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Internet Explorer

Page history last edited by PBworks 12 years, 7 months ago

Setting up Internet Explorer for IPA

 

Most people in the know about computers and the web have little use for Internet Explorer. On the other hand, maybe you have to use someone else's computer and they won't let you install Firefox or Opera. Or maybe you really like it. OK, it's hard to believe, but some people really do. Whatever. We're here to make it work for you, not to make judgments about your computer habits, so here goes.


Internet Explorer, in case you were not aware, has shipped with all versions of Windows since Microsoft became aware that the internet existed. The current version is Internet Explorer 7.0. However, you have to run Windows XP or Vista to use Internet Explorer 7. Windows 2000 and earlier users are stuck with version 6.0. Even Windows XP shipped originally with 6.0. Special note: IPA doesn't work nearly as well in version 6 as it does in version 7. Not that it works terribly well in version 7 either, but if you can upgrade to version 7 you ought to. That is, unless we can convince you of the folly of your ways and get you to install Firefox or Opera. Who us? Biased? Whatever makes you think that?

 

Viewing IPA on web sites with Internet Explorer

When setting up a browser for IPA there are two problems - viewing web pages and entering IPA in online forms and webmail. Viewing web pages is easier, so we'll start with that. The first thing you need to do is test your browser because, amazingly, we occasionally find people whose Internet Explorer is properly set up for viewing IPA. If so, you can forget about the rest of the viewing instructions. To test your browser go to our Browser test page and scroll down the page looking at all the IPA characters. If any of them are missing, empty boxes, or otherwise trashed, then you need to fix your Internet Explorer for viewing IPA on web pages (see below).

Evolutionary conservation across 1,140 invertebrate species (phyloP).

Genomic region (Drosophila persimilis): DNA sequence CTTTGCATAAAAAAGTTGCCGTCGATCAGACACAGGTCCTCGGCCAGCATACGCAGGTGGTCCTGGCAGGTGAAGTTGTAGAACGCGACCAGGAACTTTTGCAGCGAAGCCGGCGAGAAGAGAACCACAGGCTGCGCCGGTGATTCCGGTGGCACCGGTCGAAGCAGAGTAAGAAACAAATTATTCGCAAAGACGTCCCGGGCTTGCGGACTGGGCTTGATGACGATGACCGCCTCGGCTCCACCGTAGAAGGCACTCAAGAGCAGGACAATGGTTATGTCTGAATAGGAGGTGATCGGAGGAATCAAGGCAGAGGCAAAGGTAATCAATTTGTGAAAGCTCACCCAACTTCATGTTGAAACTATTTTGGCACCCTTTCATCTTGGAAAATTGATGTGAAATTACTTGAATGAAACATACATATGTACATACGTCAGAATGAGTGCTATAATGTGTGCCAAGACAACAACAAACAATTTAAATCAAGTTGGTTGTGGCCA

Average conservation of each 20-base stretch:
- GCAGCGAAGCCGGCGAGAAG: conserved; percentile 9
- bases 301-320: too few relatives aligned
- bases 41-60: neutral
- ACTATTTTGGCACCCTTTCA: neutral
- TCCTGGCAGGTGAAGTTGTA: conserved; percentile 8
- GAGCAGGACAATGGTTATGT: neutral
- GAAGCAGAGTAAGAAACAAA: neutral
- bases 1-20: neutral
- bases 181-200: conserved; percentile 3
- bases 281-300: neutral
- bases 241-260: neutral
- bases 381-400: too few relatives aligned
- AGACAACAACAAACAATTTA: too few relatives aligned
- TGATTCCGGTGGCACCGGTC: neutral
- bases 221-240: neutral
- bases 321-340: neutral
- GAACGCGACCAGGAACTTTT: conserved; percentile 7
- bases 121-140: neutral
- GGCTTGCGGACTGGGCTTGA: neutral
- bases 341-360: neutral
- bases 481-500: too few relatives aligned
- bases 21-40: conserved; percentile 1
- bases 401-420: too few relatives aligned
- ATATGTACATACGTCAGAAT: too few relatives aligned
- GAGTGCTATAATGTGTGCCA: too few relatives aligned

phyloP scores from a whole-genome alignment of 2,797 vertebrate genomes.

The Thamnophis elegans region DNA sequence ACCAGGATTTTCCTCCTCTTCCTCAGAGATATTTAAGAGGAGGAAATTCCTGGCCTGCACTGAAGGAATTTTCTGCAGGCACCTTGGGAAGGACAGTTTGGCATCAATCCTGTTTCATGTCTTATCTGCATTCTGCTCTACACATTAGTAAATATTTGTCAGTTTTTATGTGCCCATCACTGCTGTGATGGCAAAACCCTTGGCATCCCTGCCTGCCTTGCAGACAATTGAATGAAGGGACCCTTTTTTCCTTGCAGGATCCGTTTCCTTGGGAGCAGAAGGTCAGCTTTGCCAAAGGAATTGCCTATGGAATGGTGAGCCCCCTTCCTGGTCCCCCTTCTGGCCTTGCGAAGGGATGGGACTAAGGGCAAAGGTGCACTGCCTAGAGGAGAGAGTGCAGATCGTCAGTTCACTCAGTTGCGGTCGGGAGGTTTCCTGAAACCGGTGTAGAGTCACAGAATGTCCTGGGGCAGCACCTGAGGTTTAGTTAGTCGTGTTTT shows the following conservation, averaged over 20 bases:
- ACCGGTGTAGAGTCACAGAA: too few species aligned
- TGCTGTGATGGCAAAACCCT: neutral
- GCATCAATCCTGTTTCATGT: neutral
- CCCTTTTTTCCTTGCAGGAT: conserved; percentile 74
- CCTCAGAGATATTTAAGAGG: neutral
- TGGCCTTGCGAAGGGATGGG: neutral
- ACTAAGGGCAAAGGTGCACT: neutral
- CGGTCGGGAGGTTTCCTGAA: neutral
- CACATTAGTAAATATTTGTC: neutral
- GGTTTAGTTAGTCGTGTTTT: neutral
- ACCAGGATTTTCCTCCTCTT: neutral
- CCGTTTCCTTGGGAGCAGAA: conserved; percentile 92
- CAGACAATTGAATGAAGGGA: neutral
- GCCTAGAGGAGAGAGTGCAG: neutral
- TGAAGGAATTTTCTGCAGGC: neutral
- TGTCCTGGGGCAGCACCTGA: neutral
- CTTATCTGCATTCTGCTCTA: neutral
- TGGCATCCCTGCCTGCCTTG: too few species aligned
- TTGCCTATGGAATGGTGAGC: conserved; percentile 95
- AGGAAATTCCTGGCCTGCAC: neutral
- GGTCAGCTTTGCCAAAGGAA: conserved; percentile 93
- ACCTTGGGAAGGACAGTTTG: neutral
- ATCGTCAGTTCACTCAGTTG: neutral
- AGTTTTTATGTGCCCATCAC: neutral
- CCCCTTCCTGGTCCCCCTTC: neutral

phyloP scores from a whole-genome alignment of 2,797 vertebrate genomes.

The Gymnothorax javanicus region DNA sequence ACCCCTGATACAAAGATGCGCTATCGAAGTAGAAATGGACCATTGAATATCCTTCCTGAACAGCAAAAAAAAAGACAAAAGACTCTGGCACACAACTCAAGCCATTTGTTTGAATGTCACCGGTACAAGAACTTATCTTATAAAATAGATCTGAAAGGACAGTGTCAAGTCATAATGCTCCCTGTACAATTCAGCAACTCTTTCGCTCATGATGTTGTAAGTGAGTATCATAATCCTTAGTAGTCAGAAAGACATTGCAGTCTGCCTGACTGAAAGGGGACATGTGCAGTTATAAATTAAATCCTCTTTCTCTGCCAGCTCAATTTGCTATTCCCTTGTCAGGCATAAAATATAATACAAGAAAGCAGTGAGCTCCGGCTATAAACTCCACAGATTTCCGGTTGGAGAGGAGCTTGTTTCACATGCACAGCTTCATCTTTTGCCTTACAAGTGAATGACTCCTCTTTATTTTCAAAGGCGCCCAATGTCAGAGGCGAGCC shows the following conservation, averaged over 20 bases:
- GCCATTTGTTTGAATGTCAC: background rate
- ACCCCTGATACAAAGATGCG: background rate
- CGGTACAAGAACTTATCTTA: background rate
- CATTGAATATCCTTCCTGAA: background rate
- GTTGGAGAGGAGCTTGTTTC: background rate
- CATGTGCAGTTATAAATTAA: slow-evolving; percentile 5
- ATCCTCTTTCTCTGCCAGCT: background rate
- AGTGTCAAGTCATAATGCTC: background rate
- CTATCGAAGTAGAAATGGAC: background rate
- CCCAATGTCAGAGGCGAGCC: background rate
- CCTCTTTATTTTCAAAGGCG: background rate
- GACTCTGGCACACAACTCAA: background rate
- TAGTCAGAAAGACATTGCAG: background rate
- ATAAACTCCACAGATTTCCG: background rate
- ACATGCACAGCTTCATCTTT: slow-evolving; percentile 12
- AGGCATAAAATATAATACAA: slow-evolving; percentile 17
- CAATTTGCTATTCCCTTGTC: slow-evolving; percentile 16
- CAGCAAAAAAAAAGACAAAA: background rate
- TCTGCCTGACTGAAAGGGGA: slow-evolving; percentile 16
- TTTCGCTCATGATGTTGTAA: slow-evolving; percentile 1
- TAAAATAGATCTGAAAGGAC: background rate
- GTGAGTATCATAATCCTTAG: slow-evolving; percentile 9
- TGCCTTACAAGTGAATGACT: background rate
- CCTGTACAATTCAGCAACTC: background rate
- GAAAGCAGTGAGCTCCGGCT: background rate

Fixing view properties of Internet Explorer

On the main menu click on Tools, then on Internet Options. That will pop up a window that looks like this:

 

 

See the Accessibility button toward the lower right corner of the window? Click on it. That will get you this window:

 

 

Notice how we have checked the box for Ignore font styles specified on webpages? If yours is not checked, check it. Yes, we know it makes no sense. You would think you'd want Internet Explorer to adhere strictly to the font styles specified on a web page because if the web page designer put a style on a page with IPA on it you would assume they did so for a reason, right? Well, Microsoft decided that this was the way to get Internet Explorer to read IPA on a page corrrectly, so just check the box and quit complaining. Send a stern letter to Bill Gates if you like, but check the box.

 

Now go back to the Browser test page and see if it looks better. (You may have to restart Internet Explorer first, or clear the cache, or both before the page will display correctly.)

 

Entering IPA in online forms and webmail with Internet Explorer

This is more difficult, but if you need only really basic IPA characters you may luck out and get it to work. Before we go on with how to set up Internet Explorer for this, review the Basic stuff on the main page for your operating system by clicking on the icon in the sidebar to the right. You can just click on the back button to get back to this page.